Terminal managers have been transferring containers from Virginia International Gateway to PMT by barge to reduce density in the stacks so yard cranes can locate containers with fewer moves. Operating beyond capacity has resulted in long lines of drayage trucks spilling out onto the shoulder of the highway waiting to carry out a transaction.
   Officials recently had to temporarily scale back gate hours at PMT to minimize backups there too.
   The new cargo-handling equipment will increase lift capacity at PMT, which officials expect to help improve operational consistency and reduce wait-times for motor carriers. 
   The port also will break ground Friday at Virginia International Gateway on a rail cargo yard, which will reduce the size of stacks for gantry cranes to work by limiting them to lifts for trucks.
   Other congestion mitigation measures taken by the port this month include temporary increases in export and import free time, adding weekend gates for several weeks, grounding more containers to free up chassis, ordering more chassis and redirecting some smaller vessels to berth at PMT. 
  The Virginia Port Authority said it had budgeted for a $288,000 operating loss in February, but the lost revenue from undelivered boxes, snow removal, a temporary halt to eastbound export rail traffic and lost productivity due to difficult work conditions increased the loss. In January, the port lost about $1 million, its first operating loss in six months. CEO John Reinhart, now entering his second year on the job, had begun to stabilize the port’s financial situation and improve cargo fluidity before bad winter weather slammed the Hampton Roads area again. February’s loss was less than the $1.3 million in February 2014.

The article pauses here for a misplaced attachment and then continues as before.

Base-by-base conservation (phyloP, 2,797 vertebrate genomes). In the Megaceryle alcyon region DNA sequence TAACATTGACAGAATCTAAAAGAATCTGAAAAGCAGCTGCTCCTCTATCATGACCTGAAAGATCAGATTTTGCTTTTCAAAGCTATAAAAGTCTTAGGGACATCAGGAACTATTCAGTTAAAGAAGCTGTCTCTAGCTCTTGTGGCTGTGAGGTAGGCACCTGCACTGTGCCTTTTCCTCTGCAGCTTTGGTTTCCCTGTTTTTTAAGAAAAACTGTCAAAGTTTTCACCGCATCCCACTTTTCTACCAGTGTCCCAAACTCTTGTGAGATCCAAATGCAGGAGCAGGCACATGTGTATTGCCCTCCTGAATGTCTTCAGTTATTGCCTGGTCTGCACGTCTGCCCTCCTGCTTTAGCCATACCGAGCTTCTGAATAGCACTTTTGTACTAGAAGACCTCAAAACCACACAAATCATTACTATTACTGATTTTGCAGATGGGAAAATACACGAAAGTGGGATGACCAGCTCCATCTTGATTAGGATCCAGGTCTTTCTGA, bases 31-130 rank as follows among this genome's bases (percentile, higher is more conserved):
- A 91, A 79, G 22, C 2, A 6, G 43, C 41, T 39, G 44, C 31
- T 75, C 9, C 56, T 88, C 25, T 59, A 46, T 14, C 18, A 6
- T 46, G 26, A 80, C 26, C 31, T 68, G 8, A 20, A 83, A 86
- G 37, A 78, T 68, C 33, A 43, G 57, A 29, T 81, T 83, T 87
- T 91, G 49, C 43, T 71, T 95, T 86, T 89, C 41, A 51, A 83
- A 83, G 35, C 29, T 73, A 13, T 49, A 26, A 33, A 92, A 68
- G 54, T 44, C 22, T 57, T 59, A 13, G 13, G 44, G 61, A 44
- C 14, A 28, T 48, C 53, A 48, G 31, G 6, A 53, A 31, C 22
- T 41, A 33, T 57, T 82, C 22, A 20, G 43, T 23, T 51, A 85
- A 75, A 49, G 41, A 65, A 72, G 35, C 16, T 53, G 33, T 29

“It was a difficult month, the residuals of which we are still addressing,” Reinhart said in a statement. “The storms and ensuing closures had a negative effect on every phase of our operation, especially service to motor carriers. 
   “The volume was lower than forecast and prior year because of vessel delays where 7,000 moves from February did not occur until the first days of March,” he added. “Further, we had to halt eastbound export rail for work to clear up rail cargo on terminal. Those delays resulted in volume and revenue reductions in February, much of which we will be captured in March.”
   Fiscal-year-to-date, the port is still running an operating profit of $4.6 million, versus a prior year operating loss of $16.6 million.
   “February is behind us and March continues to be extremely challenging, but we will continue to invest and target a positive operating result for the fiscal year,” Reinhart said. “We have not been able to deliver consistency at the gates at Virginia International Gateway, but we are taking multiple steps and putting forth our best effort to restore service there. We continue to be committed to delivering reliable service to our customers, stakeholders and partners.”